top of page
AWA_Mag_TitleHeader_edited.jpg

ALL WOMEN, ALL WALKS OF LIFE, ALL NATIONALITIES

... stories, adventures and all things related to life in Singapore and Southeast Asia by AWA members

Approaching Change with Confidence

"You're Not Alone, Really" - Coping with the Ups and Downs of Expat Life, by Andrea McKenna Brankin

Seasons don’t change here in Singapore. Maybe sometimes a little more rain or heat. But change in other ways always has a way of creeping into our lives. Managing change can be one of the most mentally challenging things that we do every day, week, month, year. Here are some tips on how to get your head wrapped around new ideas, environments, routines, housing, school, work, health and more.

Acceptance

I find that accepting change is by far the most challenging part of change. If it’s hard to do, the best thing is to move forward with a plan.

Pace yourself

You don’t have to change everything at once. Take things-to-do in pieces. Writing things down can help!

Make lists

A subset of pacing yourself is to make lists to break down tasks. Put things in order of necessity, urgency and ease. You can decide which is best to do first if you choose from those topics.

Ask for help

If you’re new to Singapore, you might have noticed that DIY is not really a thing. Plumbers do plumbing, electricians do wiring, painters do painting, refinishers do refinishing of furniture, etc. Don’t take it all on yourself. Ask your AWA friends where to get things done and who can do it. We all work a lot on referrals around here!


Look for new opportunities

If you’ve had a change such as a loss, maybe a loved one, a job or even becoming an empty-nester, look at our beloved AWA website for some new activities. Learning new things changes the brain and helps overcome stuck patterns. Moreover, fun and fellowship is sure to be available to you with groups such as crafting, walking, tennis and I heard a rumor that we may even get into the pickleball craze.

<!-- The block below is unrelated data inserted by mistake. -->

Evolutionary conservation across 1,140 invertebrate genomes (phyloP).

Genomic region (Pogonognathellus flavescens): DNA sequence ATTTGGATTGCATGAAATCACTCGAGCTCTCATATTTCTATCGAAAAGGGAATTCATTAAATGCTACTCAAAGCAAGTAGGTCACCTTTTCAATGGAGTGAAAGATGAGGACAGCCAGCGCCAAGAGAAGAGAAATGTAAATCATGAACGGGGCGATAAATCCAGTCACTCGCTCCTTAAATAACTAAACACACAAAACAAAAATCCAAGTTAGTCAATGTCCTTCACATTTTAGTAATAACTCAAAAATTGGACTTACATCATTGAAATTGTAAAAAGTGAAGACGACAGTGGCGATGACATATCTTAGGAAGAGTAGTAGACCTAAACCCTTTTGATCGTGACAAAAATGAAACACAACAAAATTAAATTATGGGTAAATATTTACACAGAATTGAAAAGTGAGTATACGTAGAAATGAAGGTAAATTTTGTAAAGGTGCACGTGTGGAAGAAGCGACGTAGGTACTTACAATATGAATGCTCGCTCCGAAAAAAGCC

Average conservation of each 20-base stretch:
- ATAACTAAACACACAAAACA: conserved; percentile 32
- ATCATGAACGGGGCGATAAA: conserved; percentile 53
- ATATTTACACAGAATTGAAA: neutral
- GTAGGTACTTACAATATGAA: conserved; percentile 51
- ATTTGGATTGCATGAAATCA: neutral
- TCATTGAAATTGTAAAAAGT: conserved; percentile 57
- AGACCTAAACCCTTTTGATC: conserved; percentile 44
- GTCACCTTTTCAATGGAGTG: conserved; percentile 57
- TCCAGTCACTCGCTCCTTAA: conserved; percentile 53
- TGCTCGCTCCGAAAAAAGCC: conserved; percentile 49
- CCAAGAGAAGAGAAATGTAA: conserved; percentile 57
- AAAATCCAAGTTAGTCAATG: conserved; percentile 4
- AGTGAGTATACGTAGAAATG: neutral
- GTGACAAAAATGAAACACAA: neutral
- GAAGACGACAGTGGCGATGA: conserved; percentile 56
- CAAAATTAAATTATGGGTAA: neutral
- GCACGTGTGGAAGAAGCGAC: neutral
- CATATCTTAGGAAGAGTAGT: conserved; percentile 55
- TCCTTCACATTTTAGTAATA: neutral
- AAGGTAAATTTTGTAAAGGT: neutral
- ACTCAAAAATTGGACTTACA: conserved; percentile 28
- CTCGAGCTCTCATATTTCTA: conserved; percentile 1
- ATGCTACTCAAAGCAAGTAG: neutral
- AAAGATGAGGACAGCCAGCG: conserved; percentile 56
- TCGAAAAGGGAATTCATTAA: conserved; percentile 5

Don't self-isolate

Two subsets that can also help manage change include being around other people and not isolating, something comes along with change and grief over what you’ve lost.


Getting yourself into a routine

Getting into a routine can come hand in hand with doing new activities and taking new opportunities that run on a schedule. AWA’s Willing Hearts and Food from the Heart volunteer food prep both operate on a weekly schedule, so you can give a little and get a little back, too, from helping others.

Recognize Avoidance

Avoid self-medicating with alcohol or, in my case, over-shopping, or any other activity that you may do too much of. Even sleeping too much can be unhelpful. These things show that we are avoiding dealing with our problems. The first step is recognizing it. Then you can take appropriate action to help yourself.


Don’t ignore self-care

This may be as simple as doing a face mask while watching Netflix. It also could be getting to that dental cleaning or getting your regular breast exam. Don’t ignore your mental and physical health needs.

Talk about it

The AWA has a special group that I run called Listen Ladies. Come express your feelings and receive listening ears and open hearts. We have Coffee Talks and Walk and Talks every month. Sign up and come feel the AWA love!


 



A mental health advocate and author of the book Bipolar Phoenix, Andrea runs the AWA Listen Ladies Group, providing confidential support for members at regular meetings. You can reach her at listenladies@awasingapore.org




Komentarai


AWA Magazine Logo-no circle-2.jpg

AWA members are women who come from many countries and life experiences but they all have one thing in common — they have chosen to live in Singapore. Some members are new to Singapore,  while some have been here a long time or have returned to Singapore after time away. Our magazine - written and curated by AWA members - focuses on a diverse range of topics including wellness and family, travel tips, cultural events and information, and other helpful tips around navigating and experiencing life in Singapore to it's fullest. 

bottom of page